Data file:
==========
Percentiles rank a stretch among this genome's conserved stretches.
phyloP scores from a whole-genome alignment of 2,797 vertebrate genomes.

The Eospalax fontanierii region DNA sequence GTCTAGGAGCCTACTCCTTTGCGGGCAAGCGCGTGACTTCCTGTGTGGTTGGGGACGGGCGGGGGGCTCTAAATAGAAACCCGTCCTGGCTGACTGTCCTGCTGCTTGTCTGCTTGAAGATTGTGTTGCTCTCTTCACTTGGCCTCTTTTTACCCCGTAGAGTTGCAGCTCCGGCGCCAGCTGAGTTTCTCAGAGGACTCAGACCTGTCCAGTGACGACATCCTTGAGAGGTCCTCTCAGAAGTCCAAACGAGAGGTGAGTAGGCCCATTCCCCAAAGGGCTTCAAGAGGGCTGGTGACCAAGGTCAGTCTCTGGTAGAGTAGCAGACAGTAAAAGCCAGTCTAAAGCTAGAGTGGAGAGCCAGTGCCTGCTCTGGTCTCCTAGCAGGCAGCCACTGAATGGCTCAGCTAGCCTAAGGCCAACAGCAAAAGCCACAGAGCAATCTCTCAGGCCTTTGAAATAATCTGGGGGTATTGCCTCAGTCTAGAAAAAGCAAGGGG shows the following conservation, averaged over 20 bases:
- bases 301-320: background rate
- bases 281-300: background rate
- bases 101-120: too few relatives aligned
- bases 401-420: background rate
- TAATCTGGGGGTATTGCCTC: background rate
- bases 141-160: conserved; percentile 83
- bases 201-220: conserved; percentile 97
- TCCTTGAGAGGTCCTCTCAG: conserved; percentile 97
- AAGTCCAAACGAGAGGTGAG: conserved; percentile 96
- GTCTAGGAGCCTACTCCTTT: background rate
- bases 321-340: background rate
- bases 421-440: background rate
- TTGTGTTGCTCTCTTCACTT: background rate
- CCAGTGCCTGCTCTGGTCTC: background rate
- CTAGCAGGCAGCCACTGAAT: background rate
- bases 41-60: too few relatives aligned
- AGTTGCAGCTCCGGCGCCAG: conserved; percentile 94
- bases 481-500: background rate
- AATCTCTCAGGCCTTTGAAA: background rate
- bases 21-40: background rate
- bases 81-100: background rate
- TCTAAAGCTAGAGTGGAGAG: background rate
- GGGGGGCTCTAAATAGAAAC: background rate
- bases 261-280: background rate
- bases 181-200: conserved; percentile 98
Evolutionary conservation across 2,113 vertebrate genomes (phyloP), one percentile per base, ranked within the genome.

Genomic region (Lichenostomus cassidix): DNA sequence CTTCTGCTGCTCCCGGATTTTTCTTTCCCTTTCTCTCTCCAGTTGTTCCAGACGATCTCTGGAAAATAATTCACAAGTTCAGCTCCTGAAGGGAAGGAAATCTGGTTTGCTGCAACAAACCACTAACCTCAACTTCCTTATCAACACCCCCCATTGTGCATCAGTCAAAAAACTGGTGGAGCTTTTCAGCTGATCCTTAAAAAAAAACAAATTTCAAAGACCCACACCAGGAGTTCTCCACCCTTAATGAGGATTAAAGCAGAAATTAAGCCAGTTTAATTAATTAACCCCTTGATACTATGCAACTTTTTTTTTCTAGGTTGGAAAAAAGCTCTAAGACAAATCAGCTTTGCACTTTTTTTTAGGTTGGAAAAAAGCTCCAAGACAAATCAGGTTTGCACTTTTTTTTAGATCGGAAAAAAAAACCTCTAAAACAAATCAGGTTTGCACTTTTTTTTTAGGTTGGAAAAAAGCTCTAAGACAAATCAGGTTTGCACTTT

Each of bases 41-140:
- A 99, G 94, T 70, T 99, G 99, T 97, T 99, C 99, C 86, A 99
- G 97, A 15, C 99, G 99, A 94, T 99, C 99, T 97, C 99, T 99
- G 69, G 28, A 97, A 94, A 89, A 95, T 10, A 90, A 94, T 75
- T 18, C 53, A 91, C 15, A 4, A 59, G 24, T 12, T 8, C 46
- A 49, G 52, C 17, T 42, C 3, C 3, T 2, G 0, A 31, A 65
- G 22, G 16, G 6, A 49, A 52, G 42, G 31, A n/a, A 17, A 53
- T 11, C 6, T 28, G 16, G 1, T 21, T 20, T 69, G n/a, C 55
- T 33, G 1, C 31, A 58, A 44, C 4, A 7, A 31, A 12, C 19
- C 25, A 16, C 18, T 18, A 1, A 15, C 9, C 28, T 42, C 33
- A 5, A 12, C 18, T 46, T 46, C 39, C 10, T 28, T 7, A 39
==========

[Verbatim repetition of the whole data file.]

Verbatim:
Percentiles rank a stretch among this genome's conserved stretches.
phyloP scores from a whole-genome alignment of 2,797 vertebrate genomes.

The Eospalax fontanierii region DNA sequence GTCTAGGAGCCTACTCCTTTGCGGGCAAGCGCGTGACTTCCTGTGTGGTTGGGGACGGGCGGGGGGCTCTAAATAGAAACCCGTCCTGGCTGACTGTCCTGCTGCTTGTCTGCTTGAAGATTGTGTTGCTCTCTTCACTTGGCCTCTTTTTACCCCGTAGAGTTGCAGCTCCGGCGCCAGCTGAGTTTCTCAGAGGACTCAGACCTGTCCAGTGACGACATCCTTGAGAGGTCCTCTCAGAAGTCCAAACGAGAGGTGAGTAGGCCCATTCCCCAAAGGGCTTCAAGAGGGCTGGTGACCAAGGTCAGTCTCTGGTAGAGTAGCAGACAGTAAAAGCCAGTCTAAAGCTAGAGTGGAGAGCCAGTGCCTGCTCTGGTCTCCTAGCAGGCAGCCACTGAATGGCTCAGCTAGCCTAAGGCCAACAGCAAAAGCCACAGAGCAATCTCTCAGGCCTTTGAAATAATCTGGGGGTATTGCCTCAGTCTAGAAAAAGCAAGGGG shows the following conservation, averaged over 20 bases:
- bases 301-320: background rate
- bases 281-300: background rate
- bases 101-120: too few relatives aligned
- bases 401-420: background rate
- TAATCTGGGGGTATTGCCTC: background rate
- bases 141-160: conserved; percentile 83
- bases 201-220: conserved; percentile 97
- TCCTTGAGAGGTCCTCTCAG: conserved; percentile 97
- AAGTCCAAACGAGAGGTGAG: conserved; percentile 96
- GTCTAGGAGCCTACTCCTTT: background rate
- bases 321-340: background rate
- bases 421-440: background rate
- TTGTGTTGCTCTCTTCACTT: background rate
- CCAGTGCCTGCTCTGGTCTC: background rate
- CTAGCAGGCAGCCACTGAAT: background rate
- bases 41-60: too few relatives aligned
- AGTTGCAGCTCCGGCGCCAG: conserved; percentile 94
- bases 481-500: background rate
- AATCTCTCAGGCCTTTGAAA: background rate
- bases 21-40: background rate
- bases 81-100: background rate
- TCTAAAGCTAGAGTGGAGAG: background rate
- GGGGGGCTCTAAATAGAAAC: background rate
- bases 261-280: background rate
- bases 181-200: conserved; percentile 98
Evolutionary conservation across 2,113 vertebrate genomes (phyloP), one percentile per base, ranked within the genome.

Genomic region (Lichenostomus cassidix): DNA sequence CTTCTGCTGCTCCCGGATTTTTCTTTCCCTTTCTCTCTCCAGTTGTTCCAGACGATCTCTGGAAAATAATTCACAAGTTCAGCTCCTGAAGGGAAGGAAATCTGGTTTGCTGCAACAAACCACTAACCTCAACTTCCTTATCAACACCCCCCATTGTGCATCAGTCAAAAAACTGGTGGAGCTTTTCAGCTGATCCTTAAAAAAAAACAAATTTCAAAGACCCACACCAGGAGTTCTCCACCCTTAATGAGGATTAAAGCAGAAATTAAGCCAGTTTAATTAATTAACCCCTTGATACTATGCAACTTTTTTTTTCTAGGTTGGAAAAAAGCTCTAAGACAAATCAGCTTTGCACTTTTTTTTAGGTTGGAAAAAAGCTCCAAGACAAATCAGGTTTGCACTTTTTTTTAGATCGGAAAAAAAAACCTCTAAAACAAATCAGGTTTGCACTTTTTTTTTAGGTTGGAAAAAAGCTCTAAGACAAATCAGGTTTGCACTTT

Each of bases 41-140:
- A 99, G 94, T 70, T 99, G 99, T 97, T 99, C 99, C 86, A 99
- G 97, A 15, C 99, G 99, A 94, T 99, C 99, T 97, C 99, T 99
- G 69, G 28, A 97, A 94, A 89, A 95, T 10, A 90, A 94, T 75
- T 18, C 53, A 91, C 15, A 4, A 59, G 24, T 12, T 8, C 46
- A 49, G 52, C 17, T 42, C 3, C 3, T 2, G 0, A 31, A 65
- G 22, G 16, G 6, A 49, A 52, G 42, G 31, A n/a, A 17, A 53
- T 11, C 6, T 28, G 16, G 1, T 21, T 20, T 69, G n/a, C 55
- T 33, G 1, C 31, A 58, A 44, C 4, A 7, A 31, A 12, C 19
- C 25, A 16, C 18, T 18, A 1, A 15, C 9, C 28, T 42, C 33
- A 5, A 12, C 18, T 46, T 46, C 39, C 10, T 28, T 7, A 39